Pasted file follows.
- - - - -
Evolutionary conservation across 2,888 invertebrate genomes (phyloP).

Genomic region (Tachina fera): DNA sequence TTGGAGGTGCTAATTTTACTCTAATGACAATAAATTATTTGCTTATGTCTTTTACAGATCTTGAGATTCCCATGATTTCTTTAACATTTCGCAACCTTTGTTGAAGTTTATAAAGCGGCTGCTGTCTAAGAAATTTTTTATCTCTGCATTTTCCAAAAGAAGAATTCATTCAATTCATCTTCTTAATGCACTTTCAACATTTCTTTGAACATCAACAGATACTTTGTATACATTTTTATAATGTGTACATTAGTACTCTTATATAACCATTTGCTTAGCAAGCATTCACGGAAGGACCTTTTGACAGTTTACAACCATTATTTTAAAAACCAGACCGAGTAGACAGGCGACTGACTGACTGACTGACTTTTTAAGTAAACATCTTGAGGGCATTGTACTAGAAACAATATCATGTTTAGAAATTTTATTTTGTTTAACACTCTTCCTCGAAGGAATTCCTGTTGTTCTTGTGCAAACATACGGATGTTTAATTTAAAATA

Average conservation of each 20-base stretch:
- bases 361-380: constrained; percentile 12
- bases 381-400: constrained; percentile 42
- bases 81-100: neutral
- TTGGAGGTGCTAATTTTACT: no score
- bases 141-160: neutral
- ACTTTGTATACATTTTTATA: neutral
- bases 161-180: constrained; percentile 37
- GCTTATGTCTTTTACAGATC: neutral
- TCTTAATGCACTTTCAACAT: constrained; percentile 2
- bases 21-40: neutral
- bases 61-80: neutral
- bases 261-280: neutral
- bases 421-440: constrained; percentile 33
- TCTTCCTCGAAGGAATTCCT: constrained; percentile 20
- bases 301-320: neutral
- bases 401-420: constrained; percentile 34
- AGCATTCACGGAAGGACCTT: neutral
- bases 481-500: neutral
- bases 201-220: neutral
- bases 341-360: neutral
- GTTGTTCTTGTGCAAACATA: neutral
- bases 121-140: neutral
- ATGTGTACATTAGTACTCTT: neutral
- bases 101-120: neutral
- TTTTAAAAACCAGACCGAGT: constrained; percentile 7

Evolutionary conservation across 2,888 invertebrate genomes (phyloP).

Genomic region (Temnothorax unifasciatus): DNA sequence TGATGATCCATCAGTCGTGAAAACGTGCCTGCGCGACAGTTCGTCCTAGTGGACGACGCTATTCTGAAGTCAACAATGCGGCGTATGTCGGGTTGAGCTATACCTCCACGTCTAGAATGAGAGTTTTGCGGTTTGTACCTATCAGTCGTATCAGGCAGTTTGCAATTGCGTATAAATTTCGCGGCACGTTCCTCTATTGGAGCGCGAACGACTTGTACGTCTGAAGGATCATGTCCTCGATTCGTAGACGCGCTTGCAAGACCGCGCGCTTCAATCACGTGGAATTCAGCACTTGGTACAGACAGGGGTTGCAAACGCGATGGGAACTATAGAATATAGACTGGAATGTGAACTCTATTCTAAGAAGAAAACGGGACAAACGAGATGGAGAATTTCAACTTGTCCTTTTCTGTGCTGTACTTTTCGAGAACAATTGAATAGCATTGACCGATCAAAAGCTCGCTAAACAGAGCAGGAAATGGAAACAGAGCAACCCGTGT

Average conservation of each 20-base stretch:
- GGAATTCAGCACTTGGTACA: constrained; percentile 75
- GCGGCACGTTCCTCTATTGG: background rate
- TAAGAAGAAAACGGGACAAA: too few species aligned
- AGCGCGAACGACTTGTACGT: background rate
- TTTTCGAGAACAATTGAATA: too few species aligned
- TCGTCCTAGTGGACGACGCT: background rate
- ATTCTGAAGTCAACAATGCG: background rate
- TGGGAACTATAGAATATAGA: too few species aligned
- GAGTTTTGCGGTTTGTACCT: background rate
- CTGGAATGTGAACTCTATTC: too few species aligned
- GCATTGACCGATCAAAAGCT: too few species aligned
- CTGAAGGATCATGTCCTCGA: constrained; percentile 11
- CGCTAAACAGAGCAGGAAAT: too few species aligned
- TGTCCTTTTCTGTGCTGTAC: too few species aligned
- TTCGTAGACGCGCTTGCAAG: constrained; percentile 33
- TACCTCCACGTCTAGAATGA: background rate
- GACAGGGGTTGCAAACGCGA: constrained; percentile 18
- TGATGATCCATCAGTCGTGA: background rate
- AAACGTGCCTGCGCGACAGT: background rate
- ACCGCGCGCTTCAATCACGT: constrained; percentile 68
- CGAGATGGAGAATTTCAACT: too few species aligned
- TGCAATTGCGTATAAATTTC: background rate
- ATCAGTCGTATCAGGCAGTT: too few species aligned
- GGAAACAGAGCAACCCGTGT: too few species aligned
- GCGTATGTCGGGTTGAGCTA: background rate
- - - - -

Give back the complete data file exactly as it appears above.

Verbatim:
Evolutionary conservation across 2,888 invertebrate genomes (phyloP).

Genomic region (Tachina fera): DNA sequence TTGGAGGTGCTAATTTTACTCTAATGACAATAAATTATTTGCTTATGTCTTTTACAGATCTTGAGATTCCCATGATTTCTTTAACATTTCGCAACCTTTGTTGAAGTTTATAAAGCGGCTGCTGTCTAAGAAATTTTTTATCTCTGCATTTTCCAAAAGAAGAATTCATTCAATTCATCTTCTTAATGCACTTTCAACATTTCTTTGAACATCAACAGATACTTTGTATACATTTTTATAATGTGTACATTAGTACTCTTATATAACCATTTGCTTAGCAAGCATTCACGGAAGGACCTTTTGACAGTTTACAACCATTATTTTAAAAACCAGACCGAGTAGACAGGCGACTGACTGACTGACTGACTTTTTAAGTAAACATCTTGAGGGCATTGTACTAGAAACAATATCATGTTTAGAAATTTTATTTTGTTTAACACTCTTCCTCGAAGGAATTCCTGTTGTTCTTGTGCAAACATACGGATGTTTAATTTAAAATA

Average conservation of each 20-base stretch:
- bases 361-380: constrained; percentile 12
- bases 381-400: constrained; percentile 42
- bases 81-100: neutral
- TTGGAGGTGCTAATTTTACT: no score
- bases 141-160: neutral
- ACTTTGTATACATTTTTATA: neutral
- bases 161-180: constrained; percentile 37
- GCTTATGTCTTTTACAGATC: neutral
- TCTTAATGCACTTTCAACAT: constrained; percentile 2
- bases 21-40: neutral
- bases 61-80: neutral
- bases 261-280: neutral
- bases 421-440: constrained; percentile 33
- TCTTCCTCGAAGGAATTCCT: constrained; percentile 20
- bases 301-320: neutral
- bases 401-420: constrained; percentile 34
- AGCATTCACGGAAGGACCTT: neutral
- bases 481-500: neutral
- bases 201-220: neutral
- bases 341-360: neutral
- GTTGTTCTTGTGCAAACATA: neutral
- bases 121-140: neutral
- ATGTGTACATTAGTACTCTT: neutral
- bases 101-120: neutral
- TTTTAAAAACCAGACCGAGT: constrained; percentile 7

Evolutionary conservation across 2,888 invertebrate genomes (phyloP).

Genomic region (Temnothorax unifasciatus): DNA sequence TGATGATCCATCAGTCGTGAAAACGTGCCTGCGCGACAGTTCGTCCTAGTGGACGACGCTATTCTGAAGTCAACAATGCGGCGTATGTCGGGTTGAGCTATACCTCCACGTCTAGAATGAGAGTTTTGCGGTTTGTACCTATCAGTCGTATCAGGCAGTTTGCAATTGCGTATAAATTTCGCGGCACGTTCCTCTATTGGAGCGCGAACGACTTGTACGTCTGAAGGATCATGTCCTCGATTCGTAGACGCGCTTGCAAGACCGCGCGCTTCAATCACGTGGAATTCAGCACTTGGTACAGACAGGGGTTGCAAACGCGATGGGAACTATAGAATATAGACTGGAATGTGAACTCTATTCTAAGAAGAAAACGGGACAAACGAGATGGAGAATTTCAACTTGTCCTTTTCTGTGCTGTACTTTTCGAGAACAATTGAATAGCATTGACCGATCAAAAGCTCGCTAAACAGAGCAGGAAATGGAAACAGAGCAACCCGTGT

Average conservation of each 20-base stretch:
- GGAATTCAGCACTTGGTACA: constrained; percentile 75
- GCGGCACGTTCCTCTATTGG: background rate
- TAAGAAGAAAACGGGACAAA: too few species aligned
- AGCGCGAACGACTTGTACGT: background rate
- TTTTCGAGAACAATTGAATA: too few species aligned
- TCGTCCTAGTGGACGACGCT: background rate
- ATTCTGAAGTCAACAATGCG: background rate
- TGGGAACTATAGAATATAGA: too few species aligned
- GAGTTTTGCGGTTTGTACCT: background rate
- CTGGAATGTGAACTCTATTC: too few species aligned
- GCATTGACCGATCAAAAGCT: too few species aligned
- CTGAAGGATCATGTCCTCGA: constrained; percentile 11
- CGCTAAACAGAGCAGGAAAT: too few species aligned
- TGTCCTTTTCTGTGCTGTAC: too few species aligned
- TTCGTAGACGCGCTTGCAAG: constrained; percentile 33
- TACCTCCACGTCTAGAATGA: background rate
- GACAGGGGTTGCAAACGCGA: constrained; percentile 18
- TGATGATCCATCAGTCGTGA: background rate
- AAACGTGCCTGCGCGACAGT: background rate
- ACCGCGCGCTTCAATCACGT: constrained; percentile 68
- CGAGATGGAGAATTTCAACT: too few species aligned
- TGCAATTGCGTATAAATTTC: background rate
- ATCAGTCGTATCAGGCAGTT: too few species aligned
- GGAAACAGAGCAACCCGTGT: too few species aligned
- GCGTATGTCGGGTTGAGCTA: background rate